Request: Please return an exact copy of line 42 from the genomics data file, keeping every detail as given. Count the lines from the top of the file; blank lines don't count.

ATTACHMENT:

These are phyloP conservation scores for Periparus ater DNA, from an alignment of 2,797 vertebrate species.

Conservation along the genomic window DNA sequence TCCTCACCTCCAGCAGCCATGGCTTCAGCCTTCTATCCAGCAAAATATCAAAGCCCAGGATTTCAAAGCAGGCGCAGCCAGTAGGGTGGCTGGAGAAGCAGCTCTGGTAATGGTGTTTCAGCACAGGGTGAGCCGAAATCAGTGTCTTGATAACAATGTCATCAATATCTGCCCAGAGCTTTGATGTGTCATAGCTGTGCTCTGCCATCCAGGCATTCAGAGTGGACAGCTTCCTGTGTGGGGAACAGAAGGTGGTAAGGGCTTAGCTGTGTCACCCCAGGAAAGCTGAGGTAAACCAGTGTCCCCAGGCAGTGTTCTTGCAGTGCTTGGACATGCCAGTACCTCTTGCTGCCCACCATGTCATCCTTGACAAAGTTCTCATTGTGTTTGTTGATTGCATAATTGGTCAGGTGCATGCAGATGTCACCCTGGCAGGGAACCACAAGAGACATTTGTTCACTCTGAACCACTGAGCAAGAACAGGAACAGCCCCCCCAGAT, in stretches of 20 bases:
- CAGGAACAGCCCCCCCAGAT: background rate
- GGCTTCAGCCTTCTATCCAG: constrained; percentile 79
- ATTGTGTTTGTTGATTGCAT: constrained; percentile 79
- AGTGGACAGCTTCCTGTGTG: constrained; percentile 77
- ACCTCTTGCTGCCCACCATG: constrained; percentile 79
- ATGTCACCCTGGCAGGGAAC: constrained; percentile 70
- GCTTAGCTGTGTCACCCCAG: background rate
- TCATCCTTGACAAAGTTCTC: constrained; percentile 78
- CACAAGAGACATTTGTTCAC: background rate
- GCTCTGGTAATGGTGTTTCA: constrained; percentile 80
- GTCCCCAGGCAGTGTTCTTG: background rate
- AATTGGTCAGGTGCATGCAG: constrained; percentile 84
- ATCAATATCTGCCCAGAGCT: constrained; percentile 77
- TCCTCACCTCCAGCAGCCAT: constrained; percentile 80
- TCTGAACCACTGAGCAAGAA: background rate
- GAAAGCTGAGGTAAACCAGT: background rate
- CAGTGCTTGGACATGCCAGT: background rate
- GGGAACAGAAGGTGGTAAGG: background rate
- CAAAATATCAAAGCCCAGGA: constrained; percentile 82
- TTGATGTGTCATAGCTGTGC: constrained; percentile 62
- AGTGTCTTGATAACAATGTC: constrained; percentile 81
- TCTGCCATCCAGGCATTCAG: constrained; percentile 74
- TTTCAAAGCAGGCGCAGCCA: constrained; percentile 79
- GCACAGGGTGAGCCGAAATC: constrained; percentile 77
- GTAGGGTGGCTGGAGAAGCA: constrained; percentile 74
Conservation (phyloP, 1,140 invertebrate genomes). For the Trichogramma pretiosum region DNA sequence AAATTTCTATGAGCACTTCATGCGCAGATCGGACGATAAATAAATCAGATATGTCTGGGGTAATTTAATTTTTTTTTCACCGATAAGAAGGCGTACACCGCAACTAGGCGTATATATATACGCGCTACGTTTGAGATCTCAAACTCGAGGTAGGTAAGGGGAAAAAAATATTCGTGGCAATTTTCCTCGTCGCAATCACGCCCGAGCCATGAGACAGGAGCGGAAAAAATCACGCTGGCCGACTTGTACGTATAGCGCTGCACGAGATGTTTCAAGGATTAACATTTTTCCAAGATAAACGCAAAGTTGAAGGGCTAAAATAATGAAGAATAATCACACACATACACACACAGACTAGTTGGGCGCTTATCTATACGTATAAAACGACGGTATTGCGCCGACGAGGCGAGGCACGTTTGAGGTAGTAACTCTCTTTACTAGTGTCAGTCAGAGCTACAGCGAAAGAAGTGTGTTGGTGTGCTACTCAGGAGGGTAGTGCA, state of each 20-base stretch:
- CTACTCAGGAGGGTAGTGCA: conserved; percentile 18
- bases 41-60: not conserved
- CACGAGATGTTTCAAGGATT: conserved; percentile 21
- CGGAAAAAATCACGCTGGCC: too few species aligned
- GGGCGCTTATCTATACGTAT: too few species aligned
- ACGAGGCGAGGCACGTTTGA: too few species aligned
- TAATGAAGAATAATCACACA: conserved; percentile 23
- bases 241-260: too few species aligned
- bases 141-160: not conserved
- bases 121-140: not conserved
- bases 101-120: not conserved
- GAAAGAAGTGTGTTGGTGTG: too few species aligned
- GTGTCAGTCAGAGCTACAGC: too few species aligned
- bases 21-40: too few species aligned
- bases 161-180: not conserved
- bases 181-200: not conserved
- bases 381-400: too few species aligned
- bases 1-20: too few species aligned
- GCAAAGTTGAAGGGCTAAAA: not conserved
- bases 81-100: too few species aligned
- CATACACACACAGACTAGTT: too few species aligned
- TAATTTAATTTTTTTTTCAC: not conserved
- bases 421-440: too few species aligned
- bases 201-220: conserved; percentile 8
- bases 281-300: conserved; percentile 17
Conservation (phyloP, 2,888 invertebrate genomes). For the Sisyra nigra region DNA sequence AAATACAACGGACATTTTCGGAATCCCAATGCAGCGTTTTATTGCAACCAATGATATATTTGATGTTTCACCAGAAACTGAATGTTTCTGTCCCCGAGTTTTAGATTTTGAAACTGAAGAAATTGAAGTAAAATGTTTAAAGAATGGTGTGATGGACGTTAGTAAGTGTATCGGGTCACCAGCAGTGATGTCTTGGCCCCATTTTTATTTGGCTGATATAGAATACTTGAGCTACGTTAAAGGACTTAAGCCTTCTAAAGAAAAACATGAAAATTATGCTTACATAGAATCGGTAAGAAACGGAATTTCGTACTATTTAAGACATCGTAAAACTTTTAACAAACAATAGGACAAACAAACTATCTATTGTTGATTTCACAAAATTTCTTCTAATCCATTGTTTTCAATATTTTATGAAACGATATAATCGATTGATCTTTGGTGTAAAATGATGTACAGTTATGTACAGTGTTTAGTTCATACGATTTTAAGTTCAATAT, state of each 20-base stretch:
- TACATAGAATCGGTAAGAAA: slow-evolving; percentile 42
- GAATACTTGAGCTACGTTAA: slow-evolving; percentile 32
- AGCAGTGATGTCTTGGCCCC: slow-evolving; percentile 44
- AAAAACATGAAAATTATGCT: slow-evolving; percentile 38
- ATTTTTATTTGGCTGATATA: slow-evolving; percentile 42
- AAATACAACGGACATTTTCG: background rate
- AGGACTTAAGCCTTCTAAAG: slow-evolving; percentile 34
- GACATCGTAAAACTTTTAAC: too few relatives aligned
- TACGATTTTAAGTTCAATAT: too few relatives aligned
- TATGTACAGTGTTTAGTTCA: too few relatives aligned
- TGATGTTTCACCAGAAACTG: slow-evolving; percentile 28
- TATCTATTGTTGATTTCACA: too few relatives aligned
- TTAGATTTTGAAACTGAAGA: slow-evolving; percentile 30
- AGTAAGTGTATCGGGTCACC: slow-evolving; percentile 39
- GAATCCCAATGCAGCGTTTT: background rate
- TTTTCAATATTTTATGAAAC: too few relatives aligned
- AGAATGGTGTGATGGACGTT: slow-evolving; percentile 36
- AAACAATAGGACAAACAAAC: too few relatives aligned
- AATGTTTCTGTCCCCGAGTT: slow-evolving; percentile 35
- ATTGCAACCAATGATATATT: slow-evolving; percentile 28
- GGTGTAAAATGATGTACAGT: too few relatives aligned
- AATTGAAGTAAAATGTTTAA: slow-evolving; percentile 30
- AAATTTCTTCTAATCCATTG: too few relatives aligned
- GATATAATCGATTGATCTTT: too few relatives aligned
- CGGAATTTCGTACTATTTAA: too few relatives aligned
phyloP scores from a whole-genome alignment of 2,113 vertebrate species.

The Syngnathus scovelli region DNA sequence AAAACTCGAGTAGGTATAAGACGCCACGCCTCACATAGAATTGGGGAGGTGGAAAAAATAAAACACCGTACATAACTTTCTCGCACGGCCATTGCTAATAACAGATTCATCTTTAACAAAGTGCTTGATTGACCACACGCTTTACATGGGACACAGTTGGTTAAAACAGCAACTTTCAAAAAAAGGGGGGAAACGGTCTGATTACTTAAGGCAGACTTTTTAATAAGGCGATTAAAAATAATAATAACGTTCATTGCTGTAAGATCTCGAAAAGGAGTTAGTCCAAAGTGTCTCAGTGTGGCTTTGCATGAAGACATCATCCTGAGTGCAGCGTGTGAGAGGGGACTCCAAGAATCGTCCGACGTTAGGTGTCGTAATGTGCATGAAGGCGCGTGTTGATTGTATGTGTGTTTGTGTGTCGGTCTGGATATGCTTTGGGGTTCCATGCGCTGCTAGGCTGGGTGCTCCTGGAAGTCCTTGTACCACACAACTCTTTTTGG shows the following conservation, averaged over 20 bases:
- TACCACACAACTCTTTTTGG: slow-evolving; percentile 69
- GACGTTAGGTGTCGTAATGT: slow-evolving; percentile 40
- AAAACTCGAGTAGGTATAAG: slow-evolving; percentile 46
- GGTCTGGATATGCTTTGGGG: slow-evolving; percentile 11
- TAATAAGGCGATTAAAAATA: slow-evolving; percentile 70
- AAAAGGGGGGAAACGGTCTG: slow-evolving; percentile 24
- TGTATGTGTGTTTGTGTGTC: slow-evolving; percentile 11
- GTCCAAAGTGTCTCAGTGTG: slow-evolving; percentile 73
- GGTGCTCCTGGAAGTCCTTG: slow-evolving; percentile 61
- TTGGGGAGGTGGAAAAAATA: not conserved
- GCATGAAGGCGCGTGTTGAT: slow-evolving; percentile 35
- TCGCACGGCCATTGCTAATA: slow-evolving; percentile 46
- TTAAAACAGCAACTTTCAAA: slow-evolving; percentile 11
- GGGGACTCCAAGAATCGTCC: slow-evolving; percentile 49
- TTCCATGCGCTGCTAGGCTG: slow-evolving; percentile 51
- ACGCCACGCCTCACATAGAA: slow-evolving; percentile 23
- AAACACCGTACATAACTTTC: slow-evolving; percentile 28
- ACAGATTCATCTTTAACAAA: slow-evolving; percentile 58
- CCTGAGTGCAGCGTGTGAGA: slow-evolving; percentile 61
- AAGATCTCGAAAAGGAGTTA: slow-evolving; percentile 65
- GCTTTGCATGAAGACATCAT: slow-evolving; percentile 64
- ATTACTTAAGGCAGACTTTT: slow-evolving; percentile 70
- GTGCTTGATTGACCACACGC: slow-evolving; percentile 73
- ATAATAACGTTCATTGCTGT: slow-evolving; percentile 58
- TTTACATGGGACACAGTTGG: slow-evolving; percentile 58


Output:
- bases 21-40: too few species aligned